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Traditionally, scholars at research institutions have made their research available through a "gift exchange" arrangement, whereby they submit articles to publishers and serve on peer-review editorial boards with little or no expectation of personal financial gain, but with the implicit understanding that the publishers will provide the widest possible audience for their research. As outlined by Edwards and Shulenburger, "Beginning in the late 1960s and early '70s, this gift exchange began to break down. A few commercial publishers recognized that research generated at public expense and given freely for publication by the authors represented a commercially exploitable commodity" [ 5]. Prior to this breakdown, most journals were published by scholarly societies that charged enough for their journals to break even and fund society activities, but were essentially not-for-profit ventures. By contrast, the current academic journal market is dominated by a few very large multinational firms that have methodically bought up the top titles in various fields and steadily ratcheted up the prices for them. As Edwards and Shulenburger put it,

The old model operated on the basis of gift exchange to ensure wide distribution of what was readily acknowledged--indeed trumpeted--as clearly a public good. The new model operates for profit; it essentially says, "If you want access, pay up and we'll set the prices." [ 6]

As commercial publishers came to dominate academic publishing, North American research libraries faced an average annual increase of 8.5% in journal prices between 1986 and 2001 [ 7]. The book and journal costs chart shows a drop in the average journal unit cost between 2000 and 2001. While this may appear to be a salutary development, it actually reflects a trend that is deeply troubling to many university librarians: bundling. This trend, also called "the big deal," entails publishers offering libraries packages of titles, as opposed to the traditional single-title-subscription model. While such bundling deals often mean that libraries pay less, on average, per title, it also means that libraries are often forced into subscribing to less-popular titles in order to gain access to the more heavily used journals in the bundle. It takes away one of the libraries most important responsibilities: tailoring its collection to its users' needs.



Faced with ever-increasing journal prices and dwindling budgets, universities are being forced to take action. In 2003, Cornell cancelled its subscriptions to more than 200 Elsevier journals [ 8]. The University of Wisconsin-Madison has withdrawn from the Big Deal [ 9]. Scholars are also taking action. In 2003, researchers at the University of California-San Francisco called upon their colleagues throughout the world to boycott the journals published by the Cell Press (owned by Elsevier) after the publisher asked the University of California for $90,000 in annual fees for continued access to the six Cell Press titles--this in addition to the $8 million that the university already paid Elsevier annually for online journal subscriptions [ 10]. As another example, in January 2004, the entire editorial board of Elsevier's Journal of Algorithms resigned in protest of the publishers' pricing policies, and went on to begin publishing a competing journal, ACM Transactions on Algorithms, in partnership with the Association for Computing Machinery [ 11].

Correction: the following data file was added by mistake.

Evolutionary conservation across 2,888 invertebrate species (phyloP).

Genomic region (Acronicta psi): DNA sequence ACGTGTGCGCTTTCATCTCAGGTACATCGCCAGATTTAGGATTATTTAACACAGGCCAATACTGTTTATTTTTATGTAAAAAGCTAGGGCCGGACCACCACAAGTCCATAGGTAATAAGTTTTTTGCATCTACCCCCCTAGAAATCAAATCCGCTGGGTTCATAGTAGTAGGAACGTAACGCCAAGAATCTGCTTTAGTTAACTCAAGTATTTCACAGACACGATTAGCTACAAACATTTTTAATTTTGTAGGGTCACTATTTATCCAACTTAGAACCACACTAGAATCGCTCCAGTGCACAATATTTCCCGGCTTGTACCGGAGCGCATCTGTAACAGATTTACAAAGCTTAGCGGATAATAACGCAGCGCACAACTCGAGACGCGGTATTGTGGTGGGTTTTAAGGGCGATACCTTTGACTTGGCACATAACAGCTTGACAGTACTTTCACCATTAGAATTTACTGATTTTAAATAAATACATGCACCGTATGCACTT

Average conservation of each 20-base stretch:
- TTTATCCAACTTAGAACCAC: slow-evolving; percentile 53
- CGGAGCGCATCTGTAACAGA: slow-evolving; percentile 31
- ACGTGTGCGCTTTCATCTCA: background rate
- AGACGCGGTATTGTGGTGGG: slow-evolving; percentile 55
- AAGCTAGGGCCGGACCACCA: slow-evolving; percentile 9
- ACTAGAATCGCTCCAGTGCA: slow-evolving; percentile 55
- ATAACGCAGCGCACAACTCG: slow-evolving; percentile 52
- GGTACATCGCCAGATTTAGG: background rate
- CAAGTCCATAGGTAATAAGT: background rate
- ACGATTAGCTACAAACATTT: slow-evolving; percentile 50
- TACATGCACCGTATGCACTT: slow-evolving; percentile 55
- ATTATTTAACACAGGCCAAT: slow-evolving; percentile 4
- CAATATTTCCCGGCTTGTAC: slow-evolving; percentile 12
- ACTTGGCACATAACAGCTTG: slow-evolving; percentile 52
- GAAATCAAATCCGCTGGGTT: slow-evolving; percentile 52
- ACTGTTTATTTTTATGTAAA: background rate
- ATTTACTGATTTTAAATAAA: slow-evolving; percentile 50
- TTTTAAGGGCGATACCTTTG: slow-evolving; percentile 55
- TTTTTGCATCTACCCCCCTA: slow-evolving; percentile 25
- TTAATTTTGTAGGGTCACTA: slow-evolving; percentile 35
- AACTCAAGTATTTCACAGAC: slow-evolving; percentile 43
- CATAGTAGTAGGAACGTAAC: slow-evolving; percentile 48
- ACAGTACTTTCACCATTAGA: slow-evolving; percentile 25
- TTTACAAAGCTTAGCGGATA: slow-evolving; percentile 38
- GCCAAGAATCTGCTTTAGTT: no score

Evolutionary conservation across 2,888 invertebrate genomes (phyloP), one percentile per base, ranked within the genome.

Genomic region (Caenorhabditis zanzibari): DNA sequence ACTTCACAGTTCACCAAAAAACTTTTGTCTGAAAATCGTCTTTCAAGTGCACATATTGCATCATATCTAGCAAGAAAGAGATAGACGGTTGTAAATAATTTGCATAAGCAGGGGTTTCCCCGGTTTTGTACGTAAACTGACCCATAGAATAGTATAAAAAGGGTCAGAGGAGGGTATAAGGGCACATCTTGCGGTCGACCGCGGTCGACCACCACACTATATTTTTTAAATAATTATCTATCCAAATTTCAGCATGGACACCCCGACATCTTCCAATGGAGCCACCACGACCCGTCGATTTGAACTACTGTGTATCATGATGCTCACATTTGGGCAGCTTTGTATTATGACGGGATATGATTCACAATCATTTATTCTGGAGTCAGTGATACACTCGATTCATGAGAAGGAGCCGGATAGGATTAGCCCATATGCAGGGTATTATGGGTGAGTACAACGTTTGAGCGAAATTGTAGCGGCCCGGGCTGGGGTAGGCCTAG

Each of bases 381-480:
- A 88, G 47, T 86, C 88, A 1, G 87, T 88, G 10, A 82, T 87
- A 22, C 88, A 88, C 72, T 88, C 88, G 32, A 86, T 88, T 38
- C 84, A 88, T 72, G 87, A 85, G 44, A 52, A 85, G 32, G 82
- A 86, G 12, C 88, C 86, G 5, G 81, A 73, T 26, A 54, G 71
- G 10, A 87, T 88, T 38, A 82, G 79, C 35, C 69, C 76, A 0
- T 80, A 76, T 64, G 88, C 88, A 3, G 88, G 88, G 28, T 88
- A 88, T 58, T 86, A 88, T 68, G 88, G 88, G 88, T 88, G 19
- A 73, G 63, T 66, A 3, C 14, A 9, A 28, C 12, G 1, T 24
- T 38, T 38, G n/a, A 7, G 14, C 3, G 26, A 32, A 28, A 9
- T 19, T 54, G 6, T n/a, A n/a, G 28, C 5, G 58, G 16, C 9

EFFECT AT U of Illinois

The University Library is facing these increasing journal subscription costs at the same time as it deals with serious budget cuts. In January 2004, the library cancelled its subscriptions to many Elsevier journals (view list of cancellations from 2000 to the present). We have developed collaborative arrangements with our sister universities in the Illinois system and in the CIC to ensure the broadest and easiest possible access to journals, but if subscription prices continue to escalate, the university will be forced to continue canceling titles.

In March, 2003, the U of Illinois University Senate passed a resolution recommending that:



[1] Create Change, from the Association of Research Libraries.
[2] 2004 Serial Price Report from U of Illinois Office of Collections.
[3] " Sales and Earnings Improve at Reed Elsevier." Publishers Weekly v. 250 no. 9 (March 3 2003) p. 28.
[4] Bergstrom, TC and CT Bergstrom. " Can 'author pays' journals compete with 'reader pays'?" Nature Web Focus: Access to the Literature. 2004
[5] Edwards, Richard and David Shulenburger. " The High Cost of Scholarly Journals (And What to Do About It)". Change, November/December 2003, Vol. 35 Issue 6, p10.
[6] Edwards and Shulenburger.
[7] Edwards and Shulenburger.
[8] Wysocki, Bernard Jr. " Journals Resist Free Access To Medical Data." Wall Street Journal, Oct 28, 2004. p. B1.
[9] Frazier, Kenneth. " The Librarians' Dilemma: Contemplating the Costs of the 'Big Deal'". D-Lib Magazine, March 2001.

[10] McCook, Allison. "Researchers Boycott Cell Press." The Scientist, October 23, 2003.
[11] Van Orsdel, Lee and Kathleen Born. "Periodicals Price Survey 2004: Closing in on Open Access." Library Journal, April 15, 2004.

[12] University Library Annual Report. January 28, 2005. Paula Kaufman, University Librarian, U of Illinois.
[13] Reality Bites: Periodical Price Survey 2009, Van Orsdel & Born, Library Journal, 2009